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Tallit Stripes


Rabbi David Sperling

Av 30, 5776
Hello, I have a few questions regarding the design of the tallit. 1. I’ve noticed that some Ashkenazim, as well as Temanim, wear tallitot with black stripes while some Ashkenazim wear tallitot with white stripes, while most Sephardim wear plain white tallitot. Where do these different customs come from? 2. As an Ashkenazi with no inherited Minhag (non-religious parents), should I wear a tallit with white stripes or black stripes? 3. What is the general consensus on the Techelet that Ptil Techelet sells?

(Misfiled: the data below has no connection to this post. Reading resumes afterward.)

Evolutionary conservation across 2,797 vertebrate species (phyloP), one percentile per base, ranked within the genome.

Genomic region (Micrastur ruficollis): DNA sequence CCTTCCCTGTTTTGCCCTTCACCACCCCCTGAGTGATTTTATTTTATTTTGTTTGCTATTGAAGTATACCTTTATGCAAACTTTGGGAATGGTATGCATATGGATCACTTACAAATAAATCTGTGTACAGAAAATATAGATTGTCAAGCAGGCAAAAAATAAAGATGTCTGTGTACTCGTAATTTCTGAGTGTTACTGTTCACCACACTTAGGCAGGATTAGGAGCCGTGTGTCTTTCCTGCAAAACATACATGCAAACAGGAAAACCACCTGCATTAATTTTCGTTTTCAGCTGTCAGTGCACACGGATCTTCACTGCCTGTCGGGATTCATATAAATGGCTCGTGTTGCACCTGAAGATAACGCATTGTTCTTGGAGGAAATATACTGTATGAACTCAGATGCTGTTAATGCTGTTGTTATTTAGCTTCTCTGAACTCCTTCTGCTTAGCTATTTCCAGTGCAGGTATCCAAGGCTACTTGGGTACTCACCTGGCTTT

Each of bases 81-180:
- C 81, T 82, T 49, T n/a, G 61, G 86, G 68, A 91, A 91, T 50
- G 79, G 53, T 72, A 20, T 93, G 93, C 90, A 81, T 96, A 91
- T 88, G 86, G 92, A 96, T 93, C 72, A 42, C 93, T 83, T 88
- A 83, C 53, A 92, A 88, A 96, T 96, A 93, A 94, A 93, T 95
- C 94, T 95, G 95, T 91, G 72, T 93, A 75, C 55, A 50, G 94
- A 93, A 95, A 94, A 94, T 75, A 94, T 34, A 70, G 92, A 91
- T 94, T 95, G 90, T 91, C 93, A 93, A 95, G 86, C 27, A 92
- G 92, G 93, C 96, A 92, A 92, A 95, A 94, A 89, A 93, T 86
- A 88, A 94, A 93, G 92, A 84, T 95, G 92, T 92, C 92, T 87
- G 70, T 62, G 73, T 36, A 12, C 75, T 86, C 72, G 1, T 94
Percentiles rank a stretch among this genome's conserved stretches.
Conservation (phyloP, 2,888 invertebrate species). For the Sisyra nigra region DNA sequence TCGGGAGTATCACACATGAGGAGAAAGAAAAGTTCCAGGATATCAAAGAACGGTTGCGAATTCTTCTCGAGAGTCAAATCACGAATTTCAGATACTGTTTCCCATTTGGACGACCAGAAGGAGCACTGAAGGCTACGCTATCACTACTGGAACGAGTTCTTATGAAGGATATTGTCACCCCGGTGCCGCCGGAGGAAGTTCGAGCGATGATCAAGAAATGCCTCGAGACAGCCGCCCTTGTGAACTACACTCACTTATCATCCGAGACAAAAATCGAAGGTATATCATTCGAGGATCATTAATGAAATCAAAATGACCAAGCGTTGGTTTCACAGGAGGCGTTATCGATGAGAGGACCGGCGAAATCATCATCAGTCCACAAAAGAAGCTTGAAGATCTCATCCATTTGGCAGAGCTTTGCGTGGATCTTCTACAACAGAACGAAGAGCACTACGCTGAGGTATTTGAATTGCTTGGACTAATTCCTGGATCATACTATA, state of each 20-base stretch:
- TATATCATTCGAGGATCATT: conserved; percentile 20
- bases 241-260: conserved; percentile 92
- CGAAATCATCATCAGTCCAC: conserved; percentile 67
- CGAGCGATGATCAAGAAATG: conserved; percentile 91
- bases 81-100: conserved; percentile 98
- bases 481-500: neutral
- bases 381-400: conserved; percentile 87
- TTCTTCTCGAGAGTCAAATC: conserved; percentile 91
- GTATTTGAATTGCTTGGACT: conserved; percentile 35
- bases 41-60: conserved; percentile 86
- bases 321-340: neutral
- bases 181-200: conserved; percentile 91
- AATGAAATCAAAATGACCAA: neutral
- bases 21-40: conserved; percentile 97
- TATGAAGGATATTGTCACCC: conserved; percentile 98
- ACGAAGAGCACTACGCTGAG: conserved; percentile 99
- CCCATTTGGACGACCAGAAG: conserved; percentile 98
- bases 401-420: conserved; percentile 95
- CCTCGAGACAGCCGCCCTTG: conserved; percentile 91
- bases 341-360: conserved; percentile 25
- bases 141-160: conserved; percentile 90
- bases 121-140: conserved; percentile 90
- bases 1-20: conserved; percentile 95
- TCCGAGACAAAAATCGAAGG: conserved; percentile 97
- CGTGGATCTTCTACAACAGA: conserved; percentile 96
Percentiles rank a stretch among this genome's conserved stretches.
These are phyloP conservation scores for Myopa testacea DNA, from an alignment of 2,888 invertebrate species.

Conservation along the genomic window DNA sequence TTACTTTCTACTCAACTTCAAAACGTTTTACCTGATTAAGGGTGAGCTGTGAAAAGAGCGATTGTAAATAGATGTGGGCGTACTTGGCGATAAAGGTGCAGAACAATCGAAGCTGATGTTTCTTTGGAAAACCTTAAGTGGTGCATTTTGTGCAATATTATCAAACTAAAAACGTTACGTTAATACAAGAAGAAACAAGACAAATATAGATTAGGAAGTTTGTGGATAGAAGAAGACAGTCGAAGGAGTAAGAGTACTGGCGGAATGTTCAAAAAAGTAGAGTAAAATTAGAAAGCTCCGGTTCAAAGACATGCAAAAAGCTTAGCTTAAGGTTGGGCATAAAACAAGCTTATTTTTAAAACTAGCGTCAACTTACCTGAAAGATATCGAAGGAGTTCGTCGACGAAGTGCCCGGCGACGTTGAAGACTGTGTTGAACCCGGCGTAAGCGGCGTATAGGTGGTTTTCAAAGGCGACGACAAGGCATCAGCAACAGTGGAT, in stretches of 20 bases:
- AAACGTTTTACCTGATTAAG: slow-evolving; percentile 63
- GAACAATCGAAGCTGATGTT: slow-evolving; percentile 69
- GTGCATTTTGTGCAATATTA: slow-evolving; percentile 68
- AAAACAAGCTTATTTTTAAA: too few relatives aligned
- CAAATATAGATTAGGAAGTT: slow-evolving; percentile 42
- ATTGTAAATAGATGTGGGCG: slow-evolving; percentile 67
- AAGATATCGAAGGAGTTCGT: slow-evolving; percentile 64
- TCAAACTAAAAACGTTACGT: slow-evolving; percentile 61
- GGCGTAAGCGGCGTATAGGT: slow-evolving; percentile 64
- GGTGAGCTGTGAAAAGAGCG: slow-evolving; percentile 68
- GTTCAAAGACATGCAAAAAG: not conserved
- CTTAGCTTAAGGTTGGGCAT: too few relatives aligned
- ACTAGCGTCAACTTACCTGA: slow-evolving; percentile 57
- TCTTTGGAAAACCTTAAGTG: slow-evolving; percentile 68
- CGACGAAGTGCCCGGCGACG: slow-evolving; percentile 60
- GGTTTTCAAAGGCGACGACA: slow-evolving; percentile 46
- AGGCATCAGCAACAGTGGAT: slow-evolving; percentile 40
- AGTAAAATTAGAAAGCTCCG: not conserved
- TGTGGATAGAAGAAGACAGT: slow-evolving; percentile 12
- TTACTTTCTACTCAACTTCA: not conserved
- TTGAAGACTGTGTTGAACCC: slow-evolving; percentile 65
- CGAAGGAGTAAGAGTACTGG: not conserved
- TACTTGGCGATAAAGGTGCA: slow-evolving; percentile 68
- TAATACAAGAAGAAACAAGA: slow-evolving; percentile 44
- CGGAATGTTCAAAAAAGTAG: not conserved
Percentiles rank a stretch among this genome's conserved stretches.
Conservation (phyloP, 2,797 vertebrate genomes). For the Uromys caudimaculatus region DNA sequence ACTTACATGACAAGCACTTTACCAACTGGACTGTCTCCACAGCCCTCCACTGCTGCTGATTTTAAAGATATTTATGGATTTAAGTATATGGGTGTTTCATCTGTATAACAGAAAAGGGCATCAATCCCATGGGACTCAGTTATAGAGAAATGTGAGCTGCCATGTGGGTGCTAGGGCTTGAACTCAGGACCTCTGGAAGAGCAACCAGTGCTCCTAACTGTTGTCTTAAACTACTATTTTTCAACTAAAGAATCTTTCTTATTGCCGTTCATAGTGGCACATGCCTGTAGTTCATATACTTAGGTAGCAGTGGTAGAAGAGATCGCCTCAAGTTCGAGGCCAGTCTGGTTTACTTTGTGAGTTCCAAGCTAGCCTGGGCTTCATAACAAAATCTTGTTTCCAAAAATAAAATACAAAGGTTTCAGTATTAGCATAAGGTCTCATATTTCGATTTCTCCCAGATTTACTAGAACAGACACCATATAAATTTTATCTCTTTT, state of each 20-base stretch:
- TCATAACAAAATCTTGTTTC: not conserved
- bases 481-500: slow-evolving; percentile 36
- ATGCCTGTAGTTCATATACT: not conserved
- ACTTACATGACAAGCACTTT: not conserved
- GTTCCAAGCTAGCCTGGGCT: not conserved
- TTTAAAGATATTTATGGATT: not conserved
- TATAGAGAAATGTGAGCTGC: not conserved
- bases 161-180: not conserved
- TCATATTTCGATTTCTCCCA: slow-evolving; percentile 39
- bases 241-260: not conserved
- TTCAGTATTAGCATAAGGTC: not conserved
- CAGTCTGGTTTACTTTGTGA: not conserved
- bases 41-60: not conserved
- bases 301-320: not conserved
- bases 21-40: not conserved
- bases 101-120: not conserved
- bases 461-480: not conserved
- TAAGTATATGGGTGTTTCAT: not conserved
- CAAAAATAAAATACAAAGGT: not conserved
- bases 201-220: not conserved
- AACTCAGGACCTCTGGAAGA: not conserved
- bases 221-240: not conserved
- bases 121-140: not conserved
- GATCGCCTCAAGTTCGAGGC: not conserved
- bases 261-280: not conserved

Shalom, Thank you for your question. I'm sure you know that the stripes on the Tallit are merely custom – and any color of stripes, or not having them altogether will not make the tallit more or less kosher. Having said that, you are correct that there is a very widespread custom to have black, or blue stripes on a tallit. Some explain that this is to remind us of the original thread of blue techelet which the Torah commands us to put in the tzitzit threads of the Tallit (which most opinions believe has been lost from us – more on that latter). Or perhaps the white of the tallit hints at the kabalistic idea of chesed – lovingkindness – and the stripes represent gevurah – Hashem's strength. And some people explain that as the Mishna says the first time for Shema is when one can distinguish between white and techlet, and today (most people) don't have the blue techelet in their tzitzit, we add a stripe of it to the tallit so as to be able to use it to tell the correct time for Shema. As to why different communities have different customs on this issue – I am not sure why it turned out this way. I believe that historically most Askanazim had blue stripes, but it seems that in the last generation or so black has become more popular. (It is well known that the Israeli flag's two blue stripes originated from a tallit – see Wikipidea - "David Wolffsohn (1856–1914), a businessman prominent in the early Zionist movement, was aware that the nascent Zionist movement had no official flag, and that the design proposed by Theodor Herzl was gaining no significant support, wrote: At the behest of our leader Herzl, I came to Basle to make preparations for the Zionist Congress. Among many other problems that occupied me then was one that contained something of the essence of the Jewish problem. What flag would we hang in the Congress Hall? Then an idea struck me. We have a flag—and it is blue and white. The talith (prayer shawl) with which we wrap ourselves when we pray: that is our symbol. Let us take this Talith from its bag and unroll it before the eyes of Israel and the eyes of all nations. So I ordered a blue and white flag with the Shield of David painted upon it. That is how the national flag, that flew over Congress Hall, came into being.") As to what you should you wear if you have no custom – halachically all the options are open. However, my advice is to buy a type of tallit that you see is commonly worn in your community. There is no reason to be the odd one out. In regards to your question as to the techelet that was discovered in modern times, and is worn by some people (including some prominent Rabbis) – there is no general consensus on this issue. There are major Rabbis on both sides of the question. If you do not have a personal Rabbi to direct you, and you do not have a community practice to follow, then you are halachicly free to make your own decision, after learning about the issue to the best of your ability (much information for and against is available online – including in this site, Type "techelet" into the search bar of the site). My advise to you however, is to follow the majority of tzitzit wearers who do not use the techelet – again, in general, in the absence of a family or community custom, or a particular personal Rabbinic ruling, one should join with the mainstream practices of Am Yisrael. Blessings.
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